NEW YORK – Four people were indicted Tuesday in a massive hacking scheme by a “diversified criminal conglomerate” that compromised data from millions of customers of JPMorgan Chase and other firms, officials said.
One indictment unsealed Tuesday charged three people in the computer breach against the huge bank and other organizations. The fourth person was charged in an indictment for running a bitcoin scheme to launder the proceeds of the hackers.
The bank revealed last year that a hack had compromised data on 76 million household customers and 7 million businesses, including their names, email addresses and telephone numbers — the largest theft of data from a U.S. financial institution.
The indictment unsealed in New York federal court said the three defendants charged in the hacking led a “sprawling cybercriminal enterprise” that hit at least a dozen firms, including banks and brokerages.
From the 12 companies, more than 100 million customers had personal information stolen or compromised, according to the Justice Department.
JPMorgan Chase was not mentioned in the indictment, but the bank confirmed the investigation was linked to the breach disclosed last year.
“We appreciate the strong partnership with law enforcement in bringing the criminals to justice,” bank spokeswoman Patricia Wexler said in a statement.
“As we did here, we continue to cooperate with law enforcement in fighting cybercrime.”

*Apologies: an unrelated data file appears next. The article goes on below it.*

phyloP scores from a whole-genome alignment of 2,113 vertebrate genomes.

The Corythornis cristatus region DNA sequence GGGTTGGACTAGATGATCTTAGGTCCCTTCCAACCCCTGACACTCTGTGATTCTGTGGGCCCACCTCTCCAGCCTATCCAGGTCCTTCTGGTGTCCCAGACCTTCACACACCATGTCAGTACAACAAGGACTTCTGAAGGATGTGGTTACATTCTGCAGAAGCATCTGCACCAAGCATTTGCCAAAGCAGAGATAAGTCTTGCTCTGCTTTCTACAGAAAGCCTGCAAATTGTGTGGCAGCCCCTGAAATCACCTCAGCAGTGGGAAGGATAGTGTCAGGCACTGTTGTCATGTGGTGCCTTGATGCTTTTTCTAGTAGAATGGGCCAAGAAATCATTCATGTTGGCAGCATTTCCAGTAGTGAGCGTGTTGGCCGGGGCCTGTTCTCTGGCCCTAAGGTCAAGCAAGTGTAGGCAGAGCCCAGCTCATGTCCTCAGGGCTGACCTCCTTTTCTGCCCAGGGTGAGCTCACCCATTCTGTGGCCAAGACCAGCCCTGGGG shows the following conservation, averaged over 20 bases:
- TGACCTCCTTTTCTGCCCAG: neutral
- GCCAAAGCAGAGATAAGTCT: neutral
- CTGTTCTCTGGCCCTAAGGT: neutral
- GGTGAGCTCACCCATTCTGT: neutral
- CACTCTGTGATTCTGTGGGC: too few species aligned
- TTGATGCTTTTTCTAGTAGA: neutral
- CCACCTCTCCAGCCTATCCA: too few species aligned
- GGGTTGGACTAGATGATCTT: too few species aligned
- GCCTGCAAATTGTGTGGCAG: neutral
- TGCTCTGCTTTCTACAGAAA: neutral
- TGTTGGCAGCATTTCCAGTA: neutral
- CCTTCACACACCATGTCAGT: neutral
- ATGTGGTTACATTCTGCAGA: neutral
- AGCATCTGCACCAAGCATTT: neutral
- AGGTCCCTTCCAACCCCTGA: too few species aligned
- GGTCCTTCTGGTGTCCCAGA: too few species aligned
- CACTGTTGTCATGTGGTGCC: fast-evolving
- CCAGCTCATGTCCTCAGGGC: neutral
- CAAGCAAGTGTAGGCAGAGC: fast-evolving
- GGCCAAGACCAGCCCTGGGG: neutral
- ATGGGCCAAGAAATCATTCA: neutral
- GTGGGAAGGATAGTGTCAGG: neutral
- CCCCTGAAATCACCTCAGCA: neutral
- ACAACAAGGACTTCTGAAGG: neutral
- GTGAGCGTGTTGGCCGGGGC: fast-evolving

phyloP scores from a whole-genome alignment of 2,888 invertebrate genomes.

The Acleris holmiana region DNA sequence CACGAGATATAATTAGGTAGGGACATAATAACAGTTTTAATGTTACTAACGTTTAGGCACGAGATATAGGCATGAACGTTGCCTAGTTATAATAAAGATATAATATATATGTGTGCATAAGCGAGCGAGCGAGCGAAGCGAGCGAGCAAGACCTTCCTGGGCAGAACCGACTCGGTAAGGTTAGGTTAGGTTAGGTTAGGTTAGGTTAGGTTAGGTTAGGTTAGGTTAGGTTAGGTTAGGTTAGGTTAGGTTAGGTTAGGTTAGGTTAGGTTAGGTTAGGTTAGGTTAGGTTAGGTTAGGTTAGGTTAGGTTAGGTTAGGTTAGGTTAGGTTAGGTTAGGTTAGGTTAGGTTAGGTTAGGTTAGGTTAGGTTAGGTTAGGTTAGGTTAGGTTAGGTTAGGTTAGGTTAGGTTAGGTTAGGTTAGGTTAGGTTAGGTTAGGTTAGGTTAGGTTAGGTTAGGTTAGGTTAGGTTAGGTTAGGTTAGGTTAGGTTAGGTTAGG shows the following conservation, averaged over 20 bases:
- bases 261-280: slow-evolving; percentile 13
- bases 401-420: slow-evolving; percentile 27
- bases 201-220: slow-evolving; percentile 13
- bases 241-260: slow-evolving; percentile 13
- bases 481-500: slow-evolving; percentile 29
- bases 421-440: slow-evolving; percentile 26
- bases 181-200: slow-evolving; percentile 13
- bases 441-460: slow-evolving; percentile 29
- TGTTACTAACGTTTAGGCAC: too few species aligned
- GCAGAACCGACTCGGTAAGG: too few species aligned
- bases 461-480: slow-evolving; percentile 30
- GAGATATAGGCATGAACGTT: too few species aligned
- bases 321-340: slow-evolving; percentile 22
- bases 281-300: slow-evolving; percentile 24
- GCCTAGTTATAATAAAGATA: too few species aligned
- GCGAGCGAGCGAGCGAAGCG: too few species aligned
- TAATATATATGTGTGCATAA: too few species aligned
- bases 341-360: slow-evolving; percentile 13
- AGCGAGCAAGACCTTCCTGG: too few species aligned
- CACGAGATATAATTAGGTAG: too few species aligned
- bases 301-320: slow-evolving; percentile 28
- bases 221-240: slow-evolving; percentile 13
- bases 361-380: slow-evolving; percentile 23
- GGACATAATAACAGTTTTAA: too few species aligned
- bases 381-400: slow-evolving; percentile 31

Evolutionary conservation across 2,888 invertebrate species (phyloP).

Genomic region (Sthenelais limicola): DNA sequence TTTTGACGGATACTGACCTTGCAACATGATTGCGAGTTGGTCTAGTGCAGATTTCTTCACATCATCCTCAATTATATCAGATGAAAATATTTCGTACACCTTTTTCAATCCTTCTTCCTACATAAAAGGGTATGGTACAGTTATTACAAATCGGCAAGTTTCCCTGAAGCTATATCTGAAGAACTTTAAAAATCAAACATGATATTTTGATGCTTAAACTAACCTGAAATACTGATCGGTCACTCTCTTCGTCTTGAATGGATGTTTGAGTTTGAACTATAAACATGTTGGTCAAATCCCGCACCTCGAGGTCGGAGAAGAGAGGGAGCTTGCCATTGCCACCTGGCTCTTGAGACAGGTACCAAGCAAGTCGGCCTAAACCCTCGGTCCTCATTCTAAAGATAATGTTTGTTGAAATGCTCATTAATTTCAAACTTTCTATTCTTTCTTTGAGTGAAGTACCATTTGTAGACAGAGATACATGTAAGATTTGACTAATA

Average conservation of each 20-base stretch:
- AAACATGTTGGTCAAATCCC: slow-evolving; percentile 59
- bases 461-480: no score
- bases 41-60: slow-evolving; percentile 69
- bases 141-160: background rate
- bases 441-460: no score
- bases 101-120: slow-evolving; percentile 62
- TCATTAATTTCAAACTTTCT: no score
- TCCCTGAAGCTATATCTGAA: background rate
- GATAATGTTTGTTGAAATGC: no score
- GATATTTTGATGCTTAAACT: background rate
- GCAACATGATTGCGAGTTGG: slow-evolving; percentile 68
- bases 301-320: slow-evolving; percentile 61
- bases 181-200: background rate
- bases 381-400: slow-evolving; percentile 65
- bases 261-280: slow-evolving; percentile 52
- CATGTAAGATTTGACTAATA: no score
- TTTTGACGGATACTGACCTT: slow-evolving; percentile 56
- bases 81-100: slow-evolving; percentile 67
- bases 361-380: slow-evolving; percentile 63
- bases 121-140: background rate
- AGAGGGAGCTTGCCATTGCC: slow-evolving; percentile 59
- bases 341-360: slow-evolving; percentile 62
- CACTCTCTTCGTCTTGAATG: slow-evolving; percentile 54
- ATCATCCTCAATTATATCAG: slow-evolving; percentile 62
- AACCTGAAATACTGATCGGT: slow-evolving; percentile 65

Other firms previously identified as victims included the Dow Jones media group and online brokers ETrade and Scottrade.
Two Israeli nationals — Gery Shalon and Ziv Orenstein — and U.S. citizen Joshua Samuel Aaron were charged with multiple counts of fraud, conspiracy and other charges related to the hack.
Among the various schemes alleged in the indictment, the defendants used the stolen data to send emails in an effort to artificially pump up the prices of certain “penny” stocks — a so-called “pump and dump” operation.
The hackers operated a wide range of other criminal activities, including an Internet gambling scheme, an unlawful bitcoin exchange and an illicit payment processing operation for shady online pharmaceutical sellers and others, according to prosecutors who alleged the schemes netted “hundreds of millions of dollars” in illegal proceeds.
“We have exposed a cybercriminal enterprise that for years successfully and secretly hacked into the networks of a dozen companies, allegedly stealing personal information of over 100 million people, including over 80 million customers from one financial institution alone,” said U.S. Attorney Preet Bharara.
“The charged crimes showcase a brave new world of hacking for profit. It is no longer hacking merely for a quick payout, but hacking to support a diversified criminal conglomerate. This was hacking as a business model.”
In July, Shalon and Orenstein were arrested in Israel, and around the same time U.S. officials detained Anthony Murgio, who was charged with operating an illegal money transfer service using the bitcoin virtual currency that helped launder the profits from the scheme.
Murgio was accused in a separate indictment of operating the Coin.mx service that was used to conceal the gains of the hackers.
Aaron, who is known to have ties to Russia, remains at large, according to officials. Shalon and Orenstein remain in custody in Israel pending an extradition proceeding.
The indictments include some 30 criminal charges carrying penalties of between five and 20 years each.